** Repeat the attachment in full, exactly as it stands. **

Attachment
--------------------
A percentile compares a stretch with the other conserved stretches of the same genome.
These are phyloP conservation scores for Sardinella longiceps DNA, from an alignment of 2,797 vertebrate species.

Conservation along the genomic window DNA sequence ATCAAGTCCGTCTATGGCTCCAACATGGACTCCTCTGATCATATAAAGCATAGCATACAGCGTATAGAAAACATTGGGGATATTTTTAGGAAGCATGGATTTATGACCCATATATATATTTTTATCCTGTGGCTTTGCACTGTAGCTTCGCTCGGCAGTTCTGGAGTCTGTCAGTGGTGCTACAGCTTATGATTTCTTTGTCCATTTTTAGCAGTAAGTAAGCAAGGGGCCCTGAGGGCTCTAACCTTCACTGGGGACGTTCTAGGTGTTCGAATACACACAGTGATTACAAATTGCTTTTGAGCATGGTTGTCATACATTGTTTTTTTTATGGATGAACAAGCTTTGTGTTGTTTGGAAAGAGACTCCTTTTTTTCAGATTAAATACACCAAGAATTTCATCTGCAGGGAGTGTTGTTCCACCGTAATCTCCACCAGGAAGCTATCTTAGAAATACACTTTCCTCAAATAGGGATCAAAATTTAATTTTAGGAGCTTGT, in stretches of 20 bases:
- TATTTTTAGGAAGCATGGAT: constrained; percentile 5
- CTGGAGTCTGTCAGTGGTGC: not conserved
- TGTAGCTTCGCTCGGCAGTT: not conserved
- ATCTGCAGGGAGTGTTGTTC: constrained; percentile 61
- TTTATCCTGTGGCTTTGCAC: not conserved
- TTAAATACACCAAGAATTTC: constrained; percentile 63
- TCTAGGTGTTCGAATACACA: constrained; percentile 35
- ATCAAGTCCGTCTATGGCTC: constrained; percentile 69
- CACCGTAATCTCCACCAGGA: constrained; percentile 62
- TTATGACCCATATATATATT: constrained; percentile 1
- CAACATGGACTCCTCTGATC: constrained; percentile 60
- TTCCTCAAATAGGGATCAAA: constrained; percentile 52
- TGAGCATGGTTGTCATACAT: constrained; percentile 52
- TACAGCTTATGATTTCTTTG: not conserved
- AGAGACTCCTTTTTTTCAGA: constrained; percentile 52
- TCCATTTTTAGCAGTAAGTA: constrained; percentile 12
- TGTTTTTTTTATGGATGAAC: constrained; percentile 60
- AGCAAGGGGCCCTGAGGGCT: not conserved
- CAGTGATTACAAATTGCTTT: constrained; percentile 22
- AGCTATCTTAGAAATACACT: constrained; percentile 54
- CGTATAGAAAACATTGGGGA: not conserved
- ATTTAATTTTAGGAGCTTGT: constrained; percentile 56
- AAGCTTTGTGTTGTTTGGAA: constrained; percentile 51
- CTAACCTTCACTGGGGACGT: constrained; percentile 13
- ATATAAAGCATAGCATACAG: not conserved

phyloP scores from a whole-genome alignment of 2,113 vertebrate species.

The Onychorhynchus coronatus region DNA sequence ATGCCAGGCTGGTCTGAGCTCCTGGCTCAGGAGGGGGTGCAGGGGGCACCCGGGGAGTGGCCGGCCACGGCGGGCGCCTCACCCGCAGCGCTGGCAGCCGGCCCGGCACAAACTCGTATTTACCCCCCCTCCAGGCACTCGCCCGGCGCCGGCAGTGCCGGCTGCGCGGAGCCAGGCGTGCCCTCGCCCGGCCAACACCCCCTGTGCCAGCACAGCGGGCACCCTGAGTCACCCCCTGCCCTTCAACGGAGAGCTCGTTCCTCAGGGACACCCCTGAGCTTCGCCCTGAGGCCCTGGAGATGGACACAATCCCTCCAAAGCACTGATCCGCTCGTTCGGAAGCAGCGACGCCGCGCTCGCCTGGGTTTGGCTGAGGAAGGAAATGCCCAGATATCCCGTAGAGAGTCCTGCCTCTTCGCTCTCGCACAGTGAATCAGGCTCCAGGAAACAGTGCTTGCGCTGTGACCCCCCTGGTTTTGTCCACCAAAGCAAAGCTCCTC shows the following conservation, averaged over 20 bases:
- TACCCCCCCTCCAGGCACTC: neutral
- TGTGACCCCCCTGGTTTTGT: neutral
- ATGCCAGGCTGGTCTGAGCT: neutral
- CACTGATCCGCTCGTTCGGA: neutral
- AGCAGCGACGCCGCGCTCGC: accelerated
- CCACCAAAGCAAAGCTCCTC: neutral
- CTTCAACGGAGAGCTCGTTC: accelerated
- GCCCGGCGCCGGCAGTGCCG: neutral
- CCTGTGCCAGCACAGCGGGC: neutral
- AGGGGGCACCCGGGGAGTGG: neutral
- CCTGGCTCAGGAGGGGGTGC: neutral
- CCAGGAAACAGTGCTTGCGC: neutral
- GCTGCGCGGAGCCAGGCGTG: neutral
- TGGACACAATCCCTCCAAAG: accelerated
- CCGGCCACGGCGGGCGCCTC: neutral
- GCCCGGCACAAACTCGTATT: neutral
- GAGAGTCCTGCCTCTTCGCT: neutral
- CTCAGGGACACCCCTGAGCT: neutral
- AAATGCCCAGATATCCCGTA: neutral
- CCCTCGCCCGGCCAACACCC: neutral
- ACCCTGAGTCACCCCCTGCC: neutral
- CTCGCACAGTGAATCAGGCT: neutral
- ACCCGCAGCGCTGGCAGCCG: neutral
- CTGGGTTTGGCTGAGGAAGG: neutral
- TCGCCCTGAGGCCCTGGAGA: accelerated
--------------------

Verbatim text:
A percentile compares a stretch with the other conserved stretches of the same genome.
These are phyloP conservation scores for Sardinella longiceps DNA, from an alignment of 2,797 vertebrate species.

Conservation along the genomic window DNA sequence ATCAAGTCCGTCTATGGCTCCAACATGGACTCCTCTGATCATATAAAGCATAGCATACAGCGTATAGAAAACATTGGGGATATTTTTAGGAAGCATGGATTTATGACCCATATATATATTTTTATCCTGTGGCTTTGCACTGTAGCTTCGCTCGGCAGTTCTGGAGTCTGTCAGTGGTGCTACAGCTTATGATTTCTTTGTCCATTTTTAGCAGTAAGTAAGCAAGGGGCCCTGAGGGCTCTAACCTTCACTGGGGACGTTCTAGGTGTTCGAATACACACAGTGATTACAAATTGCTTTTGAGCATGGTTGTCATACATTGTTTTTTTTATGGATGAACAAGCTTTGTGTTGTTTGGAAAGAGACTCCTTTTTTTCAGATTAAATACACCAAGAATTTCATCTGCAGGGAGTGTTGTTCCACCGTAATCTCCACCAGGAAGCTATCTTAGAAATACACTTTCCTCAAATAGGGATCAAAATTTAATTTTAGGAGCTTGT, in stretches of 20 bases:
- TATTTTTAGGAAGCATGGAT: constrained; percentile 5
- CTGGAGTCTGTCAGTGGTGC: not conserved
- TGTAGCTTCGCTCGGCAGTT: not conserved
- ATCTGCAGGGAGTGTTGTTC: constrained; percentile 61
- TTTATCCTGTGGCTTTGCAC: not conserved
- TTAAATACACCAAGAATTTC: constrained; percentile 63
- TCTAGGTGTTCGAATACACA: constrained; percentile 35
- ATCAAGTCCGTCTATGGCTC: constrained; percentile 69
- CACCGTAATCTCCACCAGGA: constrained; percentile 62
- TTATGACCCATATATATATT: constrained; percentile 1
- CAACATGGACTCCTCTGATC: constrained; percentile 60
- TTCCTCAAATAGGGATCAAA: constrained; percentile 52
- TGAGCATGGTTGTCATACAT: constrained; percentile 52
- TACAGCTTATGATTTCTTTG: not conserved
- AGAGACTCCTTTTTTTCAGA: constrained; percentile 52
- TCCATTTTTAGCAGTAAGTA: constrained; percentile 12
- TGTTTTTTTTATGGATGAAC: constrained; percentile 60
- AGCAAGGGGCCCTGAGGGCT: not conserved
- CAGTGATTACAAATTGCTTT: constrained; percentile 22
- AGCTATCTTAGAAATACACT: constrained; percentile 54
- CGTATAGAAAACATTGGGGA: not conserved
- ATTTAATTTTAGGAGCTTGT: constrained; percentile 56
- AAGCTTTGTGTTGTTTGGAA: constrained; percentile 51
- CTAACCTTCACTGGGGACGT: constrained; percentile 13
- ATATAAAGCATAGCATACAG: not conserved

phyloP scores from a whole-genome alignment of 2,113 vertebrate species.

The Onychorhynchus coronatus region DNA sequence ATGCCAGGCTGGTCTGAGCTCCTGGCTCAGGAGGGGGTGCAGGGGGCACCCGGGGAGTGGCCGGCCACGGCGGGCGCCTCACCCGCAGCGCTGGCAGCCGGCCCGGCACAAACTCGTATTTACCCCCCCTCCAGGCACTCGCCCGGCGCCGGCAGTGCCGGCTGCGCGGAGCCAGGCGTGCCCTCGCCCGGCCAACACCCCCTGTGCCAGCACAGCGGGCACCCTGAGTCACCCCCTGCCCTTCAACGGAGAGCTCGTTCCTCAGGGACACCCCTGAGCTTCGCCCTGAGGCCCTGGAGATGGACACAATCCCTCCAAAGCACTGATCCGCTCGTTCGGAAGCAGCGACGCCGCGCTCGCCTGGGTTTGGCTGAGGAAGGAAATGCCCAGATATCCCGTAGAGAGTCCTGCCTCTTCGCTCTCGCACAGTGAATCAGGCTCCAGGAAACAGTGCTTGCGCTGTGACCCCCCTGGTTTTGTCCACCAAAGCAAAGCTCCTC shows the following conservation, averaged over 20 bases:
- TACCCCCCCTCCAGGCACTC: neutral
- TGTGACCCCCCTGGTTTTGT: neutral
- ATGCCAGGCTGGTCTGAGCT: neutral
- CACTGATCCGCTCGTTCGGA: neutral
- AGCAGCGACGCCGCGCTCGC: accelerated
- CCACCAAAGCAAAGCTCCTC: neutral
- CTTCAACGGAGAGCTCGTTC: accelerated
- GCCCGGCGCCGGCAGTGCCG: neutral
- CCTGTGCCAGCACAGCGGGC: neutral
- AGGGGGCACCCGGGGAGTGG: neutral
- CCTGGCTCAGGAGGGGGTGC: neutral
- CCAGGAAACAGTGCTTGCGC: neutral
- GCTGCGCGGAGCCAGGCGTG: neutral
- TGGACACAATCCCTCCAAAG: accelerated
- CCGGCCACGGCGGGCGCCTC: neutral
- GCCCGGCACAAACTCGTATT: neutral
- GAGAGTCCTGCCTCTTCGCT: neutral
- CTCAGGGACACCCCTGAGCT: neutral
- AAATGCCCAGATATCCCGTA: neutral
- CCCTCGCCCGGCCAACACCC: neutral
- ACCCTGAGTCACCCCCTGCC: neutral
- CTCGCACAGTGAATCAGGCT: neutral
- ACCCGCAGCGCTGGCAGCCG: neutral
- CTGGGTTTGGCTGAGGAAGG: neutral
- TCGCCCTGAGGCCCTGGAGA: accelerated